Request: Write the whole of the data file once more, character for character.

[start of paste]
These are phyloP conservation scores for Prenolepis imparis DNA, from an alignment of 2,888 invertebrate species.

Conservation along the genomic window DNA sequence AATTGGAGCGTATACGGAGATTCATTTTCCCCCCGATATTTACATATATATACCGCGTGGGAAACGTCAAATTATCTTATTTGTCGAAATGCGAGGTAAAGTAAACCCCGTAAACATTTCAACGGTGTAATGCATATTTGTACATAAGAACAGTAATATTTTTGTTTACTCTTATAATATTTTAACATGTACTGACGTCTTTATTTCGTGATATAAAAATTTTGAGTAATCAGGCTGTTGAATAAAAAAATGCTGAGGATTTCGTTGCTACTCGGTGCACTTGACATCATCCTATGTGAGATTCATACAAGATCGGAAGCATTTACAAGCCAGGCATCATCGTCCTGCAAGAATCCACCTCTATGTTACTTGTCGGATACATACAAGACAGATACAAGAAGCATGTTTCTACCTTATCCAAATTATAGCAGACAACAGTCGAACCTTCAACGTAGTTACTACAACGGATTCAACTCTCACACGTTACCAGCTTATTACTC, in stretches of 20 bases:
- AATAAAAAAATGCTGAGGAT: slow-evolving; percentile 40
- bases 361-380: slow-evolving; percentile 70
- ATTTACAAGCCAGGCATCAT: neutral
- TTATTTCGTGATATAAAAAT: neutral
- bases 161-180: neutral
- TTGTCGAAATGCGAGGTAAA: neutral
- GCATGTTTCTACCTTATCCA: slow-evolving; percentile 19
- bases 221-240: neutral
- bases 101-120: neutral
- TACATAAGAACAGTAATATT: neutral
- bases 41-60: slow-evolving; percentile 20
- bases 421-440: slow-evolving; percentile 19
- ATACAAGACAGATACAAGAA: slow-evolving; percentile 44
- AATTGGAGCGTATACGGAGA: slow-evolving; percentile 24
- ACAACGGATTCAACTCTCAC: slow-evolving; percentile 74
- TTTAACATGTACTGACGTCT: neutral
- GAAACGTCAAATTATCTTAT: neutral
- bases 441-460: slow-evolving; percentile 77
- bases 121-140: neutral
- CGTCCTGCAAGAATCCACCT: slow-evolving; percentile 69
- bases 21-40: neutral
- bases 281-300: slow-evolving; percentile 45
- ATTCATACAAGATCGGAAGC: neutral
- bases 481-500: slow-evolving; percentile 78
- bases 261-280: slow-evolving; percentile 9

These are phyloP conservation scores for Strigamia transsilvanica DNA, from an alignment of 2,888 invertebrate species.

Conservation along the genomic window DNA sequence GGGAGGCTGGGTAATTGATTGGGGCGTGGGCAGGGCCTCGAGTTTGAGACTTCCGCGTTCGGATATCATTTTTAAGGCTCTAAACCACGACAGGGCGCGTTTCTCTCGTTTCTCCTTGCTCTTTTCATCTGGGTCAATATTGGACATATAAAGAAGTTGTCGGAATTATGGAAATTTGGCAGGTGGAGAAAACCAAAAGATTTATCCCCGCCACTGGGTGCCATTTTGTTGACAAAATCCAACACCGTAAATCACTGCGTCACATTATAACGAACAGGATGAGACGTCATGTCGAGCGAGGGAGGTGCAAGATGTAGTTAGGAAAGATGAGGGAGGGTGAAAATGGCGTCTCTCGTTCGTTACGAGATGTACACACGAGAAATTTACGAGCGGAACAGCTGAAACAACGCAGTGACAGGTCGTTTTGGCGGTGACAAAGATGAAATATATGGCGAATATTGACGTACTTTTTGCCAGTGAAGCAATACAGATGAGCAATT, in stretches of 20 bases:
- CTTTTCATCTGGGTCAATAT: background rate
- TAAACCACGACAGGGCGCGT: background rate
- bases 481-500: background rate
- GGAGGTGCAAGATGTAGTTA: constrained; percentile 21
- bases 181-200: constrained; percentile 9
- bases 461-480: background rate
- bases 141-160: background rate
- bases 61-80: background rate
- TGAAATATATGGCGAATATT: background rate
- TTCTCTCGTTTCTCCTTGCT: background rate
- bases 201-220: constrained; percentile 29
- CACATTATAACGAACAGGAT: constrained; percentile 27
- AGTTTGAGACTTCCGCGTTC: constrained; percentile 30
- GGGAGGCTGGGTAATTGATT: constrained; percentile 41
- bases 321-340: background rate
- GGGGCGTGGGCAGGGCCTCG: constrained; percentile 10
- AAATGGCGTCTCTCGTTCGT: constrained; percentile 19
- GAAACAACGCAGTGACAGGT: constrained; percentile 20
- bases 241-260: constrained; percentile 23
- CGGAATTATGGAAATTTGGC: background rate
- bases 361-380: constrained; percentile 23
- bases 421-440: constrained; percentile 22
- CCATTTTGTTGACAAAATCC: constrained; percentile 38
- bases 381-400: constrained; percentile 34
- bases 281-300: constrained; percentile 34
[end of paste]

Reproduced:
These are phyloP conservation scores for Prenolepis imparis DNA, from an alignment of 2,888 invertebrate species.

Conservation along the genomic window DNA sequence AATTGGAGCGTATACGGAGATTCATTTTCCCCCCGATATTTACATATATATACCGCGTGGGAAACGTCAAATTATCTTATTTGTCGAAATGCGAGGTAAAGTAAACCCCGTAAACATTTCAACGGTGTAATGCATATTTGTACATAAGAACAGTAATATTTTTGTTTACTCTTATAATATTTTAACATGTACTGACGTCTTTATTTCGTGATATAAAAATTTTGAGTAATCAGGCTGTTGAATAAAAAAATGCTGAGGATTTCGTTGCTACTCGGTGCACTTGACATCATCCTATGTGAGATTCATACAAGATCGGAAGCATTTACAAGCCAGGCATCATCGTCCTGCAAGAATCCACCTCTATGTTACTTGTCGGATACATACAAGACAGATACAAGAAGCATGTTTCTACCTTATCCAAATTATAGCAGACAACAGTCGAACCTTCAACGTAGTTACTACAACGGATTCAACTCTCACACGTTACCAGCTTATTACTC, in stretches of 20 bases:
- AATAAAAAAATGCTGAGGAT: slow-evolving; percentile 40
- bases 361-380: slow-evolving; percentile 70
- ATTTACAAGCCAGGCATCAT: neutral
- TTATTTCGTGATATAAAAAT: neutral
- bases 161-180: neutral
- TTGTCGAAATGCGAGGTAAA: neutral
- GCATGTTTCTACCTTATCCA: slow-evolving; percentile 19
- bases 221-240: neutral
- bases 101-120: neutral
- TACATAAGAACAGTAATATT: neutral
- bases 41-60: slow-evolving; percentile 20
- bases 421-440: slow-evolving; percentile 19
- ATACAAGACAGATACAAGAA: slow-evolving; percentile 44
- AATTGGAGCGTATACGGAGA: slow-evolving; percentile 24
- ACAACGGATTCAACTCTCAC: slow-evolving; percentile 74
- TTTAACATGTACTGACGTCT: neutral
- GAAACGTCAAATTATCTTAT: neutral
- bases 441-460: slow-evolving; percentile 77
- bases 121-140: neutral
- CGTCCTGCAAGAATCCACCT: slow-evolving; percentile 69
- bases 21-40: neutral
- bases 281-300: slow-evolving; percentile 45
- ATTCATACAAGATCGGAAGC: neutral
- bases 481-500: slow-evolving; percentile 78
- bases 261-280: slow-evolving; percentile 9

These are phyloP conservation scores for Strigamia transsilvanica DNA, from an alignment of 2,888 invertebrate species.

Conservation along the genomic window DNA sequence GGGAGGCTGGGTAATTGATTGGGGCGTGGGCAGGGCCTCGAGTTTGAGACTTCCGCGTTCGGATATCATTTTTAAGGCTCTAAACCACGACAGGGCGCGTTTCTCTCGTTTCTCCTTGCTCTTTTCATCTGGGTCAATATTGGACATATAAAGAAGTTGTCGGAATTATGGAAATTTGGCAGGTGGAGAAAACCAAAAGATTTATCCCCGCCACTGGGTGCCATTTTGTTGACAAAATCCAACACCGTAAATCACTGCGTCACATTATAACGAACAGGATGAGACGTCATGTCGAGCGAGGGAGGTGCAAGATGTAGTTAGGAAAGATGAGGGAGGGTGAAAATGGCGTCTCTCGTTCGTTACGAGATGTACACACGAGAAATTTACGAGCGGAACAGCTGAAACAACGCAGTGACAGGTCGTTTTGGCGGTGACAAAGATGAAATATATGGCGAATATTGACGTACTTTTTGCCAGTGAAGCAATACAGATGAGCAATT, in stretches of 20 bases:
- CTTTTCATCTGGGTCAATAT: background rate
- TAAACCACGACAGGGCGCGT: background rate
- bases 481-500: background rate
- GGAGGTGCAAGATGTAGTTA: constrained; percentile 21
- bases 181-200: constrained; percentile 9
- bases 461-480: background rate
- bases 141-160: background rate
- bases 61-80: background rate
- TGAAATATATGGCGAATATT: background rate
- TTCTCTCGTTTCTCCTTGCT: background rate
- bases 201-220: constrained; percentile 29
- CACATTATAACGAACAGGAT: constrained; percentile 27
- AGTTTGAGACTTCCGCGTTC: constrained; percentile 30
- GGGAGGCTGGGTAATTGATT: constrained; percentile 41
- bases 321-340: background rate
- GGGGCGTGGGCAGGGCCTCG: constrained; percentile 10
- AAATGGCGTCTCTCGTTCGT: constrained; percentile 19
- GAAACAACGCAGTGACAGGT: constrained; percentile 20
- bases 241-260: constrained; percentile 23
- CGGAATTATGGAAATTTGGC: background rate
- bases 361-380: constrained; percentile 23
- bases 421-440: constrained; percentile 22
- CCATTTTGTTGACAAAATCC: constrained; percentile 38
- bases 381-400: constrained; percentile 34
- bases 281-300: constrained; percentile 34